Table of contents:
- 7. Sweet drinks
- 6. Lack of fruit
- 5. Lack of vegetables
- 4. Lack of omega-3-unsaturated fatty acids
- 3. Processed meat
- 2. Lack of nuts and seeds in food
- 1. Excess salt
What does this "deadly seven" look like? All your "enemies" are on this list.
7. Sweet drinks
Sugary drinks can dramatically increase blood sugar levels with little or no nutritional value. Responsible for 7.4% of deaths from heart attack, stroke and diabetes. This category includes cola cans, sugar-filled fruit juices, sports drinks, energy drinks, flavored milkshakes, and even regular tea and coffee if you drink them with sugar.
What to do: Replace sugary drinks at lunch with clean drinking water, skip tea and coffee with sugar, and use pieces of fruit or berries instead of syrup in milkshakes. The main thing is not to change the "awl for soap", switching from sugar to artificial sweeteners (they only increase the appetite and make you eat more).
6. Lack of fruit
Lack of fruit is responsible for 7.5% of deaths. The World Health Organization recommends that everyone eat at least 5 servings (about 400 g) of fruits and vegetables per day. A serving is, for example, one apple, pear, or a handful of strawberries. According to statistics, only 9% of our compatriots eat enough vegetables and fruits.
What to do: add an apple, a banana, a handful of fresh or frozen berries to breakfast, eat a real orange instead of orange juice from a bag, “snack” on fruits, not cookies or rolls.
5. Lack of vegetables
Everything is clear: fresh vegetables are expensive, especially in winter. But it is absolutely impossible without them. Lack of fresh vegetables is the culprit for 7.5% of deaths.
What to do: choose vegetables according to the season (for example, in summer - tomatoes, cucumbers, peppers, and in winter - cabbage, carrots, pumpkin), add fresh herbs to your food, which you can buy or grow on the windowsill, and in winter use frozen vegetables that much cheaper than fresh ones.
4. Lack of omega-3-unsaturated fatty acids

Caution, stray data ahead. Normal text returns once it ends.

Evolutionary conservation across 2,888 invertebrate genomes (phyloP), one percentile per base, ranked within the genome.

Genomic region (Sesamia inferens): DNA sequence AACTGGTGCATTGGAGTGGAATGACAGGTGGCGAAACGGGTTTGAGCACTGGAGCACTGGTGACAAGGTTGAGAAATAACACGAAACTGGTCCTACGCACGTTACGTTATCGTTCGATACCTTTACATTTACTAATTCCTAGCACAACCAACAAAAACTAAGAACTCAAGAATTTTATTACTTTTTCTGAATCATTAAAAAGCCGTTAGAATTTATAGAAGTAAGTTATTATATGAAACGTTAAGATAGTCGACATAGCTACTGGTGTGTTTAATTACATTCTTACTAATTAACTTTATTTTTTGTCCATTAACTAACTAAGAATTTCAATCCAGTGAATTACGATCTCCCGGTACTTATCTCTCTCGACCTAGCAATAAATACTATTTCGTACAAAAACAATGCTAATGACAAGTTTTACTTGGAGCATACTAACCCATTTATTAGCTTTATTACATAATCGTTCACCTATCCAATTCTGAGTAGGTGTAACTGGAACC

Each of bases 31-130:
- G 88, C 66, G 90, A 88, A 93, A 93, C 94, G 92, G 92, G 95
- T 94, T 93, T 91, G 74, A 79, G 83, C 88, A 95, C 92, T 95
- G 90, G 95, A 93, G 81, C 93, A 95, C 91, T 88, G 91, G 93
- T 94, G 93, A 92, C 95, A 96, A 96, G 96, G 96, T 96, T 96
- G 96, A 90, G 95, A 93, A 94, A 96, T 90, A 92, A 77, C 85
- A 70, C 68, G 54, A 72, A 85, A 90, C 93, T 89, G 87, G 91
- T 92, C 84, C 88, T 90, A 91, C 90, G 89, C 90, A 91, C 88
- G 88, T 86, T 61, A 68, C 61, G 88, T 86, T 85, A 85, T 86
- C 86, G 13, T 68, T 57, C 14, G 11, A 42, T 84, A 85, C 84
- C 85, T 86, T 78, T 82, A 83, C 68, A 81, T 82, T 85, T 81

Acids with this long and complex name are found in fatty fish (salmon, trout, tuna, sardine, mackerel). No wonder the indigenous people of Greenland, who eat fish the most in the world, are almost unaware of heart disease. In addition, omega-3 fatty acids are responsible for the health of the skin, the strength and beauty of hair and nails. Omega-3 deficiency is responsible for 7.8% of deaths.
What to do: To save money, buy frozen fish instead of chilled. A good help is canned food in its own juice or in oil, the main thing is that they are made close to the fishing grounds, and not 1000 km from the nearest sea. If you hate even the smell of fish, don't be discouraged: omega-3 fatty acids are found in walnuts, flaxseeds, pumpkin seeds, olive oil, asparagus, and beans.
3. Processed meat
You've probably heard that sausages, sausages, ham, smoked meats are very harmful. Processed meat products are responsible for 8.2% of deaths. The fact is that they contain a lot of salt and nitrites. According to the WHO, if you eat just 50 g of processed meat every day, this increases the risk of rectal cancer and some other cancers by 18%.
What to do: Instead of sausages and sausages, it is better to eat natural chicken breast or turkey baked in the oven (by the way, a great option for a sandwich).
2. Lack of nuts and seeds in food
If people ate more nuts and seeds, 8.5% of deaths could be avoided. Nuts and seeds are a real natural storehouse of vitamins and microelements. Walnuts contain a lot of potassium, magnesium and iodine, hazelnuts contain B vitamins and folic acid, almonds contain phosphorus, magnesium, iron, copper, sunflower seeds contain magnesium, vitamins E and D.
What to do: You don't need to run and buy a bag of nuts, remember, they are not only healthy, but also terribly high in calories. To get the most of the benefits, consume 30-50 g (a small handful) of nuts per day.
1. Excess salt
Here comes the champion! Excess salt is a terrible "killer", on whose conscience almost 10% of deaths. Too much salt traps fluid in the body, putting more stress on the heart and kidneys. According to WHO recommendations, adults and children over 7 years old should consume no more than 5 g of salt per day (one teaspoon). Do not forget that, in addition to salt in homemade dishes, there is also bread, sauces, pastries, semi-finished products, and in order to increase their shelf life, manufacturers do not skimp on salt.
What to do: Start by cutting back on herring, pickles, and other canned vegetables to a minimum. When preparing food, try to use more spices instead of salt. The salty taste is enhanced by the sour, so even a slightly salted salad will taste better with lemon juice and fresh herbs, and meat with apples or lingonberry sauce.